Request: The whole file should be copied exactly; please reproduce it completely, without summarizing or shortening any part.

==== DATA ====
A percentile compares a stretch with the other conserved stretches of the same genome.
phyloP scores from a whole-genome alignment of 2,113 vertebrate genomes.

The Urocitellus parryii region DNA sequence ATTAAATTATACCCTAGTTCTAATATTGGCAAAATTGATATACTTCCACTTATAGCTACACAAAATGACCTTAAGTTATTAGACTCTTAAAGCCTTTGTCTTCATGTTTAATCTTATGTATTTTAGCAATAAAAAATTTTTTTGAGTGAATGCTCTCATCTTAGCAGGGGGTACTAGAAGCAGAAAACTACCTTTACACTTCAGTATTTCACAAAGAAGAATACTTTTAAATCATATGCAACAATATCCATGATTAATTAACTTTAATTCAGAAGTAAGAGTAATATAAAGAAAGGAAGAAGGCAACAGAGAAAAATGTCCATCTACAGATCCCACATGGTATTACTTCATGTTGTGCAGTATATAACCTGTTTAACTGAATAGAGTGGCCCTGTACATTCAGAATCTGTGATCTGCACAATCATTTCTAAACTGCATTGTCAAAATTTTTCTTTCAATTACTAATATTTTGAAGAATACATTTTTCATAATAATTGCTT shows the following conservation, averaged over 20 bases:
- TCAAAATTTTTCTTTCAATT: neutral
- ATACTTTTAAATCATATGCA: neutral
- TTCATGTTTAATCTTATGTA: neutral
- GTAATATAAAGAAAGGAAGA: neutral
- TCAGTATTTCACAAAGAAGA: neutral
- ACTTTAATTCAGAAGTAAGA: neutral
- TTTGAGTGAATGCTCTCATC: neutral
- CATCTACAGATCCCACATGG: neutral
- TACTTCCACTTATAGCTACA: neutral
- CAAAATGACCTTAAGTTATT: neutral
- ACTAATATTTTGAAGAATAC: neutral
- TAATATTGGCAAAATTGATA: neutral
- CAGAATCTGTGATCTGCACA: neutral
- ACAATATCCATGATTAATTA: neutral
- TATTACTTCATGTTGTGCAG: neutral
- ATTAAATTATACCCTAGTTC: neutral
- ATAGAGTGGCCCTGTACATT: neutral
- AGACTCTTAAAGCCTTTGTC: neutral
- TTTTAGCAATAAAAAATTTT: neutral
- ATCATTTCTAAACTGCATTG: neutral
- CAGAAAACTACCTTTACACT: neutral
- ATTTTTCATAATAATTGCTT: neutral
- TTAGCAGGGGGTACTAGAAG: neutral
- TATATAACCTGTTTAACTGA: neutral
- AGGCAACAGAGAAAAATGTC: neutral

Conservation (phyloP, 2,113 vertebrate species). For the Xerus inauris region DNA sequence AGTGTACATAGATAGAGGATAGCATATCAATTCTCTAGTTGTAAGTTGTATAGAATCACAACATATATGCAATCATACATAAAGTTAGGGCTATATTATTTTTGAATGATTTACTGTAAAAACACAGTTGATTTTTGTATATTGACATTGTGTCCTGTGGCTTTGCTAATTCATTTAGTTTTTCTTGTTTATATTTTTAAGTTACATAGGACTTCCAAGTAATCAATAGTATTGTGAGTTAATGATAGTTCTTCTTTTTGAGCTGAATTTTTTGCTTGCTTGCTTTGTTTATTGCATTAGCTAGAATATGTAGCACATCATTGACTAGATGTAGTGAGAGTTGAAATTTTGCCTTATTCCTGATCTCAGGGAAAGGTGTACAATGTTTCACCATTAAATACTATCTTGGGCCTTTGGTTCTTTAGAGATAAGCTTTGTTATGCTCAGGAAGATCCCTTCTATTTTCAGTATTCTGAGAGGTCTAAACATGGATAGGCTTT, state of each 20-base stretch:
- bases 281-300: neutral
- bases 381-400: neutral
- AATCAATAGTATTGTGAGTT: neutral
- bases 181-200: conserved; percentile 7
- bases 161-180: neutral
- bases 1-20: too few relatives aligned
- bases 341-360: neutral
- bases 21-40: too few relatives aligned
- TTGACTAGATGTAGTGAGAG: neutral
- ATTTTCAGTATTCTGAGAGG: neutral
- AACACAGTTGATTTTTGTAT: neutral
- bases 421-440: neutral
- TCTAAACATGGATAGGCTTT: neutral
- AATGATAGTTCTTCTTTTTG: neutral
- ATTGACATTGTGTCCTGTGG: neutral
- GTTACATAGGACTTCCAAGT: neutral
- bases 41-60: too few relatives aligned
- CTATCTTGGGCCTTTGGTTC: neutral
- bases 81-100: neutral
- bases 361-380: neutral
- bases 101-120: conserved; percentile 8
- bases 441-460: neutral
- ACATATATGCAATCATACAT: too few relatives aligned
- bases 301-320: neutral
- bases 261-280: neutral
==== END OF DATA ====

A percentile compares a stretch with the other conserved stretches of the same genome.
phyloP scores from a whole-genome alignment of 2,113 vertebrate genomes.

The Urocitellus parryii region DNA sequence ATTAAATTATACCCTAGTTCTAATATTGGCAAAATTGATATACTTCCACTTATAGCTACACAAAATGACCTTAAGTTATTAGACTCTTAAAGCCTTTGTCTTCATGTTTAATCTTATGTATTTTAGCAATAAAAAATTTTTTTGAGTGAATGCTCTCATCTTAGCAGGGGGTACTAGAAGCAGAAAACTACCTTTACACTTCAGTATTTCACAAAGAAGAATACTTTTAAATCATATGCAACAATATCCATGATTAATTAACTTTAATTCAGAAGTAAGAGTAATATAAAGAAAGGAAGAAGGCAACAGAGAAAAATGTCCATCTACAGATCCCACATGGTATTACTTCATGTTGTGCAGTATATAACCTGTTTAACTGAATAGAGTGGCCCTGTACATTCAGAATCTGTGATCTGCACAATCATTTCTAAACTGCATTGTCAAAATTTTTCTTTCAATTACTAATATTTTGAAGAATACATTTTTCATAATAATTGCTT shows the following conservation, averaged over 20 bases:
- TCAAAATTTTTCTTTCAATT: neutral
- ATACTTTTAAATCATATGCA: neutral
- TTCATGTTTAATCTTATGTA: neutral
- GTAATATAAAGAAAGGAAGA: neutral
- TCAGTATTTCACAAAGAAGA: neutral
- ACTTTAATTCAGAAGTAAGA: neutral
- TTTGAGTGAATGCTCTCATC: neutral
- CATCTACAGATCCCACATGG: neutral
- TACTTCCACTTATAGCTACA: neutral
- CAAAATGACCTTAAGTTATT: neutral
- ACTAATATTTTGAAGAATAC: neutral
- TAATATTGGCAAAATTGATA: neutral
- CAGAATCTGTGATCTGCACA: neutral
- ACAATATCCATGATTAATTA: neutral
- TATTACTTCATGTTGTGCAG: neutral
- ATTAAATTATACCCTAGTTC: neutral
- ATAGAGTGGCCCTGTACATT: neutral
- AGACTCTTAAAGCCTTTGTC: neutral
- TTTTAGCAATAAAAAATTTT: neutral
- ATCATTTCTAAACTGCATTG: neutral
- CAGAAAACTACCTTTACACT: neutral
- ATTTTTCATAATAATTGCTT: neutral
- TTAGCAGGGGGTACTAGAAG: neutral
- TATATAACCTGTTTAACTGA: neutral
- AGGCAACAGAGAAAAATGTC: neutral

Conservation (phyloP, 2,113 vertebrate species). For the Xerus inauris region DNA sequence AGTGTACATAGATAGAGGATAGCATATCAATTCTCTAGTTGTAAGTTGTATAGAATCACAACATATATGCAATCATACATAAAGTTAGGGCTATATTATTTTTGAATGATTTACTGTAAAAACACAGTTGATTTTTGTATATTGACATTGTGTCCTGTGGCTTTGCTAATTCATTTAGTTTTTCTTGTTTATATTTTTAAGTTACATAGGACTTCCAAGTAATCAATAGTATTGTGAGTTAATGATAGTTCTTCTTTTTGAGCTGAATTTTTTGCTTGCTTGCTTTGTTTATTGCATTAGCTAGAATATGTAGCACATCATTGACTAGATGTAGTGAGAGTTGAAATTTTGCCTTATTCCTGATCTCAGGGAAAGGTGTACAATGTTTCACCATTAAATACTATCTTGGGCCTTTGGTTCTTTAGAGATAAGCTTTGTTATGCTCAGGAAGATCCCTTCTATTTTCAGTATTCTGAGAGGTCTAAACATGGATAGGCTTT, state of each 20-base stretch:
- bases 281-300: neutral
- bases 381-400: neutral
- AATCAATAGTATTGTGAGTT: neutral
- bases 181-200: conserved; percentile 7
- bases 161-180: neutral
- bases 1-20: too few relatives aligned
- bases 341-360: neutral
- bases 21-40: too few relatives aligned
- TTGACTAGATGTAGTGAGAG: neutral
- ATTTTCAGTATTCTGAGAGG: neutral
- AACACAGTTGATTTTTGTAT: neutral
- bases 421-440: neutral
- TCTAAACATGGATAGGCTTT: neutral
- AATGATAGTTCTTCTTTTTG: neutral
- ATTGACATTGTGTCCTGTGG: neutral
- GTTACATAGGACTTCCAAGT: neutral
- bases 41-60: too few relatives aligned
- CTATCTTGGGCCTTTGGTTC: neutral
- bases 81-100: neutral
- bases 361-380: neutral
- bases 101-120: conserved; percentile 8
- bases 441-460: neutral
- ACATATATGCAATCATACAT: too few relatives aligned
- bases 301-320: neutral
- bases 261-280: neutral